Here is a cute story about wrapping, from the late sixties. A friend of mine had to wrap her mare’s left foreleg (injury) for quite a time. When she finally took it off, Foxy still limped. So, she wrapped the other one, and then Foxy went sound on the left, and limped on the right. Then she wrapped both – when she took them off the mare couldn’t remember which leg she should limp on, and just went sound forever after.
- This reply was modified 2 years, 11 months ago by Joe-Joe. Reason: needed another sentence
It is never the horse's faultNovember 6, 2014 at 6:38 pm
Hilarious story, JJ! I can just see it.
With all the injuries in the last few years, I can wrap legs in my sleep. Nothing worse than getting at the end of a standing wrap only to find you have it inside out. Plenty of times Carmagirl has heard some less than ladylike language when that’s happened. Nobody to blame but myself since I’m the one that rolls them.
Alois Podhajsky: “When I hear somebody talk about a horse being stupid, I figure it’s a sure sign that animal has outfoxed them. ...November 6, 2014 at 8:06 pm
Mapale – when we first started using wraps on the trail horses, I was the only one who knew how to roll them! No one else had a clue, and they had them all strung out and dragging through the shavings in the stalls and the dirt in the shed row. I expect our barn owner knows, but she wasn’t there while the girls were tacking up. Once I showed them, they were all astonished at how easy it is to put them on.
You could sew Velcro on at the wrong ends, and then they would also be right, no matter how they were rolled. Maybe. Being lazy, I am always thinking of ways to save my energy. Next time, I will tell you about my neighbor and the round bale.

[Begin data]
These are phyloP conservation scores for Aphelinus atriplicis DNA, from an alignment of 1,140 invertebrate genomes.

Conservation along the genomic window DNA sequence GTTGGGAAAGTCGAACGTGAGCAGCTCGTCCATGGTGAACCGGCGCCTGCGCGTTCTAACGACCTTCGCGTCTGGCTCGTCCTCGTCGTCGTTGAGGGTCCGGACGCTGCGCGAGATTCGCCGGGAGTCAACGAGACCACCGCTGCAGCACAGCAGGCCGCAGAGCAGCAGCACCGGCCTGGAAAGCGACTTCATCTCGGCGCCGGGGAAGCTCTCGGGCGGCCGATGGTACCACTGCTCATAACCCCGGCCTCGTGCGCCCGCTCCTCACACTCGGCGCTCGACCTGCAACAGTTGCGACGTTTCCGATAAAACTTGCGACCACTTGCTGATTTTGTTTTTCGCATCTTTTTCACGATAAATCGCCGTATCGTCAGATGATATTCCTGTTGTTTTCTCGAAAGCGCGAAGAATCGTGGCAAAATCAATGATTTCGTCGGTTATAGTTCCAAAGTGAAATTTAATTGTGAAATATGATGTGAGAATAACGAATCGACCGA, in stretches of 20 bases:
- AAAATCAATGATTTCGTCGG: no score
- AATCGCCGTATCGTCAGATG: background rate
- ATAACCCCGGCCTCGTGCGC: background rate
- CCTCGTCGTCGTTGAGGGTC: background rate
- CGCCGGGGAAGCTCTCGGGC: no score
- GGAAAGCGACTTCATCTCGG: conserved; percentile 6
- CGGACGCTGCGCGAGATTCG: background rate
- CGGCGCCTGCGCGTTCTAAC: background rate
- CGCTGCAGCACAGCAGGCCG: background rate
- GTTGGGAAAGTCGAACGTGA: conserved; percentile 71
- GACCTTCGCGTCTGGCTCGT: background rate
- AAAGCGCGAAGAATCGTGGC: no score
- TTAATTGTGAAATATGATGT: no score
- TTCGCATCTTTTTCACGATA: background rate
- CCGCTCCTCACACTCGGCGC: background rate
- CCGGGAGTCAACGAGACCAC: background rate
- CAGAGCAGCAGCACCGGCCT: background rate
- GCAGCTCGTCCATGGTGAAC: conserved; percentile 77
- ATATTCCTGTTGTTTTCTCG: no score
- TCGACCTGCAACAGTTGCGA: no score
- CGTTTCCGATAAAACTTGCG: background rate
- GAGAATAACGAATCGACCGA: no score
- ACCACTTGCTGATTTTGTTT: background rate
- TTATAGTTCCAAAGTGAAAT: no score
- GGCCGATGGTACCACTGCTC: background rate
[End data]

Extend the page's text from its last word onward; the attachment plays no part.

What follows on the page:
It is never the horse's faultNovember 7, 2014 at 5:30 pmJoan FryTopics Started: 11Replies Posted: 324
horsesrule, leg wraps can raise the temperature on a horse’s skin as much as nine degrees. So if you (or others) are wrapping your horse’s legs because of how they look, you might want to re-think the whole subject when summer comes around again.November 8, 2014 at 6:11 am
Some boot materials are just as hot.. neoprene, for one, is quick to get hot. As I said, I am just as particular about boots and not a polo fan at all (more because of the too common inability to wrap correctly, which directly enhances the danger factour, than the product itself) tho I accept that they have their place as do most tools : )
Regardless of what one chooses to use, apply it correctly, for the right reasons. The rest is generally moot.
Sure there's right and wrong but mostly there's just a whole lotta different.November 10, 2014 at 1:39 pmdeequeueTopics Started: 0Replies Posted: 2
Hi all–just reading this post takes me back to a time when I had a horse with an old bowed tendon, and we used to wrap his legs to work and also at shows in standing wraps. I had a trunk full of wraps–polos of every color, vetwrap in every color, padding for standing wraps, you name it. It went everywhere Fame went…and I used to know how rewind them, but as I think about it now, I don’t know if I could remember how to do it so it unwraps correctly anymore!
I like the look of polos…when my trainer does clinics she wraps all the horses’ legs in white polos. It’s probably more for ease of visibility than anything else, but it looks great!